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United States v. Doss

United States District Court, D. New Mexico

October 13, 2017

UNITED STATES OF AMERICA, Plaintiff,
v.
JERMAINE DOSS, Defendant.

          MEMORANDUM OPINION AND ORDER

          MARTHA VÁZQUEZ UNITED STATES DISTRICT JUDGE.

         THIS MATTER comes before the Court on Defendant Jermaine Doss' Sealed Ex Parte Application for Rule 17(c) Subpoena Duces Tecum (“Application”), [Doc. 43]. The Court, having considered the Application and the relevant law, and being otherwise fully informed, finds that the Application is well-taken and will be granted.

         BACKGROUND

         On January 24, 2017, a Superseding Indictment was returned charging Defendant with three counts of sex trafficking, in violation of 18 U.S.C. § 1591(a). On the instant Application, Defendant requests, pursuant to Rule 17(c) of the Federal Rules of Criminal Procedure, issuance of a subpoena duces tecum and early production of five categories of documents.

         DISCUSSION

         I. Legal Standard

         A. Structure of Rule 17

         Rule 17 governs the issuance of subpoenas in criminal proceedings. Rule 17(a) describes the process for obtaining subpoenas returnable at trial by those who are able to pay for them. Under Rule 17(a), any party who is able to pay the fees and mileage of a subpoenaed witness may cause a subpoena to be issued by the clerk of the court as a matter of course, and without judicial intervention. Specifically, a party obtains from the clerk a blank subpoena, signed and sealed, and then fills in the time and place at which the witness must attend and testify. Fed. R. Crim. P. 17(a).

         Rule 17(b) describes the procedure for defendants who are unable to pay the required fees: “[u]pon a defendant's ex parte application, the court must order that a subpoena be issued for a named witness if the defendant shows an inability to pay the witness's fees and the necessity of the witness's presence for an adequate defense.” Fed. R. Crim. P. 17(b). “The Government is not notified of the proceeding and therefore defendant is not forced to disclose potential defense witnesses or their expected testimony.” United States v. Florack, 838 F.Supp. 77, 78 (W.D.N.Y. 1993). “Although prior judicial authorization is required, the ex parte nature of the Rule 17(b) application [thus] serves to put a defendant on equal footing with the Government because the Government is not required to give a defendant notice as to those witnesses that it intends to subpoena to testify at trial.” United States v. Reyes, 162 F.R.D. 468, 469 (S.D.N.Y. 1995).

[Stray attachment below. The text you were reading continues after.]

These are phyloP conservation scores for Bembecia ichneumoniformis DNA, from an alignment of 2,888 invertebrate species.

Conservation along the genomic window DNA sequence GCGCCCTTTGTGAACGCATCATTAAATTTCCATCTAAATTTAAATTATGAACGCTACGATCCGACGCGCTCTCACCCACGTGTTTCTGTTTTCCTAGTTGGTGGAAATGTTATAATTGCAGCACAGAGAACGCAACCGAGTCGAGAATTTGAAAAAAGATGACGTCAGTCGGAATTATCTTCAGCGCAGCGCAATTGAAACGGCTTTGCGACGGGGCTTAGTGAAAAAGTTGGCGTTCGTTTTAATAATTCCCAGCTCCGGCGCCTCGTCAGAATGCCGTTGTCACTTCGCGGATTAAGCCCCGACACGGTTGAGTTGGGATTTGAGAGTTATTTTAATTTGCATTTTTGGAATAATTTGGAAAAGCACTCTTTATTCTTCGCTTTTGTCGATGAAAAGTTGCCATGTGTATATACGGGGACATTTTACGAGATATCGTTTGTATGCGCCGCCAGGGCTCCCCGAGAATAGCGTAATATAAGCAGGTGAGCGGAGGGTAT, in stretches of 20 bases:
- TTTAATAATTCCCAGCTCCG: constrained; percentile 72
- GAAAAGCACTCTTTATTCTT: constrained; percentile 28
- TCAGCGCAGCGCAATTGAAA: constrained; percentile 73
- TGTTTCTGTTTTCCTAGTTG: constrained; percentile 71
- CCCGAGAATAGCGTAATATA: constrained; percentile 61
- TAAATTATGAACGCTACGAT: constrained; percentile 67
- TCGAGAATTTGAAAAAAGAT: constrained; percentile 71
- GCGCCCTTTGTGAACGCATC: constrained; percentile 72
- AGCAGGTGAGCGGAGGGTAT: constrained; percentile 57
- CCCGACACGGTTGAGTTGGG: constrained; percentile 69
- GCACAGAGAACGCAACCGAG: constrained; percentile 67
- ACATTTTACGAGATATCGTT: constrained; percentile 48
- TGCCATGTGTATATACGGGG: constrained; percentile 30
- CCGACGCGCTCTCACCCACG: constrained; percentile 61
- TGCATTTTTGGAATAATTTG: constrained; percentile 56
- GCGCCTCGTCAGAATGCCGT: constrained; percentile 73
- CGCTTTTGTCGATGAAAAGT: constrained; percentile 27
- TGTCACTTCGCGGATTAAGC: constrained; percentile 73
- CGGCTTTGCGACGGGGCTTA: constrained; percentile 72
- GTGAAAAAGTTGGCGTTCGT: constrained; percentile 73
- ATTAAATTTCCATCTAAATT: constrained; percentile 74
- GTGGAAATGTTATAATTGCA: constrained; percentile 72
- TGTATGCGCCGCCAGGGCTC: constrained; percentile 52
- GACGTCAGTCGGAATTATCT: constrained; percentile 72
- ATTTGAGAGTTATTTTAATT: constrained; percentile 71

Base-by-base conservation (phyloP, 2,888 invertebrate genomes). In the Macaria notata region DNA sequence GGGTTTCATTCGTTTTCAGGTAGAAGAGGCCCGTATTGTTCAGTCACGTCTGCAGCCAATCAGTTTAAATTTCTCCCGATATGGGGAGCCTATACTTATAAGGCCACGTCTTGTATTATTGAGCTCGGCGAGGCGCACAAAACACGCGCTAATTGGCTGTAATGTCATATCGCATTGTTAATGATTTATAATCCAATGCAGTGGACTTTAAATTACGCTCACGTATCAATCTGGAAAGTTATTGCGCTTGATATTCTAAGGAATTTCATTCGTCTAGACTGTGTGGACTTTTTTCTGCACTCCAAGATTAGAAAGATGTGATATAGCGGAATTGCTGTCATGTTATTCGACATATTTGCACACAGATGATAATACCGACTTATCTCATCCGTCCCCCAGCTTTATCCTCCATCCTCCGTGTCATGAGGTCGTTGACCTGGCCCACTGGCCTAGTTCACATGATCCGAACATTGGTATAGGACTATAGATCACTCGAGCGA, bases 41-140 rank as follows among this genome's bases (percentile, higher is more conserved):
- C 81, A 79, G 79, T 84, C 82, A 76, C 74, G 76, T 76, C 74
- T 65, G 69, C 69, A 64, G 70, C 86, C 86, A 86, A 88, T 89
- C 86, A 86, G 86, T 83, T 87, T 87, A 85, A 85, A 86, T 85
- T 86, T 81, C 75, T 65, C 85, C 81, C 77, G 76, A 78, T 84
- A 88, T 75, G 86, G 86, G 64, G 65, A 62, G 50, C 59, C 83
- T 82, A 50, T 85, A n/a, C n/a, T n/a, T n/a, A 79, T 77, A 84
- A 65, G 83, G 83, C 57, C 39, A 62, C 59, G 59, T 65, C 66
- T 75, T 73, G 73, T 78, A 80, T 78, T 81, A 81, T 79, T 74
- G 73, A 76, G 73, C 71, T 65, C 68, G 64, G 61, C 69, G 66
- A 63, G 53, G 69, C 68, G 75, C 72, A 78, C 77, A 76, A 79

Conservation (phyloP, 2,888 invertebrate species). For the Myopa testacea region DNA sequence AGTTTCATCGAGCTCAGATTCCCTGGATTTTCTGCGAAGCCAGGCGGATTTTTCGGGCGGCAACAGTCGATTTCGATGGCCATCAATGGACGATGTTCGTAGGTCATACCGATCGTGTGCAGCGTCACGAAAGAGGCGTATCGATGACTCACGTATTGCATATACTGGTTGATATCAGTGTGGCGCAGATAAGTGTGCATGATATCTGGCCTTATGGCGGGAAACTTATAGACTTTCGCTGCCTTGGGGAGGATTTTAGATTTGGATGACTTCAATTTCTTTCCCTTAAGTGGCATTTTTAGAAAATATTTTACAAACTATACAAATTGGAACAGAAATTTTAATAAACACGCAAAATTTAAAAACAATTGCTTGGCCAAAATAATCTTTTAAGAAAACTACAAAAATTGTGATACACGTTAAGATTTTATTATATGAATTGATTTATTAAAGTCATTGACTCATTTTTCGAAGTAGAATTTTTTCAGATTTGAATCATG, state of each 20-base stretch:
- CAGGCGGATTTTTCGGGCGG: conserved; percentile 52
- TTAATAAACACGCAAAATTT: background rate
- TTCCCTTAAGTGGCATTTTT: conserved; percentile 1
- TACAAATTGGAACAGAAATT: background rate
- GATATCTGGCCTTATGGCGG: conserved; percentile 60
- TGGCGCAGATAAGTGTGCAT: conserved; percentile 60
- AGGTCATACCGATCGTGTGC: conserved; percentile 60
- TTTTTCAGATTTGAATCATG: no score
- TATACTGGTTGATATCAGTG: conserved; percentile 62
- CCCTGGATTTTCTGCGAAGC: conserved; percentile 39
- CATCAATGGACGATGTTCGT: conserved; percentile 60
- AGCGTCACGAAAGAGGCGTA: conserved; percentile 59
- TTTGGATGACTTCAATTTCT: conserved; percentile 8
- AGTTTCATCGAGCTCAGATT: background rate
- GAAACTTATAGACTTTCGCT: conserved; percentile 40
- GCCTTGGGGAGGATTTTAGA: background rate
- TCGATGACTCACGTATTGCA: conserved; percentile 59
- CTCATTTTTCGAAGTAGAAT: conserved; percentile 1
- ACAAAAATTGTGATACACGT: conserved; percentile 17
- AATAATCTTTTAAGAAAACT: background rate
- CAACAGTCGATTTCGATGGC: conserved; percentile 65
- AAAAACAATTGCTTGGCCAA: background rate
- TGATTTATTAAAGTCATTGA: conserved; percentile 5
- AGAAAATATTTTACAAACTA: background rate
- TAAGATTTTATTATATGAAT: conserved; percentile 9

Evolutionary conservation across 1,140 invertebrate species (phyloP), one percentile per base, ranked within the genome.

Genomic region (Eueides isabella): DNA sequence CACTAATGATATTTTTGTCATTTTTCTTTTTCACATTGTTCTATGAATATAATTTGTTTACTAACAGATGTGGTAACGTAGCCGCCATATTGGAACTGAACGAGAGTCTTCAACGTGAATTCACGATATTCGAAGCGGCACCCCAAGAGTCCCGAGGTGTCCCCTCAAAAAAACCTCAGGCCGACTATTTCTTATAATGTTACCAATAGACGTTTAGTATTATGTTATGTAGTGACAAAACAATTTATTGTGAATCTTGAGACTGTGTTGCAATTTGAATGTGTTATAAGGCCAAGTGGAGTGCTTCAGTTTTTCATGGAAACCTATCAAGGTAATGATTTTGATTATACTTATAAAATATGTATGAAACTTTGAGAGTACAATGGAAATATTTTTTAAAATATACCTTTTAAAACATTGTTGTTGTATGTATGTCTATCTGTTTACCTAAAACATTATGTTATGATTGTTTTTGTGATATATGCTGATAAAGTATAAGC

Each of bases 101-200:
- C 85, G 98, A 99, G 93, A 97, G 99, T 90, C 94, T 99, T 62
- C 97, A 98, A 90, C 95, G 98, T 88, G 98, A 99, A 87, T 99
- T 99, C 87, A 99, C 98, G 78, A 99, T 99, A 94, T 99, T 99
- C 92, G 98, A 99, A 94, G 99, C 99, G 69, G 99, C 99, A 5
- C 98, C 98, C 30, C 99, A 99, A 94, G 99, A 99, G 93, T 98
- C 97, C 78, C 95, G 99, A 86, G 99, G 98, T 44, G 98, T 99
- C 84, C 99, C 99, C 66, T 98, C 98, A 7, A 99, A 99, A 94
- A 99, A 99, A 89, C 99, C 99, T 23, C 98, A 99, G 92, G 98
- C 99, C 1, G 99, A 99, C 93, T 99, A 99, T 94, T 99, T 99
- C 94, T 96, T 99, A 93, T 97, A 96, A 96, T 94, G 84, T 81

Rule 17(c) governs the issuance of subpoenas duces tecum, and enables either party to obtain documents or other physical evidence. Specifically, Rule 17(c)(1) provides:

A subpoena may order the witness to produce any books, papers, documents, data, or other objects the subpoena designates. The court may direct the witness to produce the designated items in court before trial or before they are to be offered in evidence. When the items arrive, the court may permit the parties and their attorneys to inspect all or part of them.

         Fed. R. Crim. P. 17(c)(1). While Rule 17(c) provides no specific direction as to how to obtain a subpoena duces tecum, courts have interpreted the language of the rule to “indicate[] that an application for a subpoena duces tecum returnable at trial is governed by the provisions of Rule 17(a) and 17(b) dealing with the issuance of trial subpoenas.” Reyes, 162 F.R.D. at 469.

         Unlike a trial subpoena issued under Rule 17(a) or 17(b), however, Rule 17(c) provides that a subpoena duces tecum may be made returnable before trial or other evidentiary hearing. As noted above, the second sentence of the rule provides that the court “may direct the witness to produce the designated items in court before trial or before they are to be offered in evidence.” Fed. R. Crim. P. 17(c); see also United States v. Nixon, 418 U.S. 683, 698-99 (1974) (citing Bowman Dairy Co. v. United States, 341 U.S. 214 (1951) (“Its [Rule 17(c)] chief innovation was to expedite the trial by providing a time and place before trial for the inspection of subpoenaed materials.”). Rule 17, however, provides no “guidance as to the proper procedure for obtaining a pretrial subpoena duces tecum.” Reyes, 162 F.R.D. at 470.

         B. Ex Parte Applications for ...


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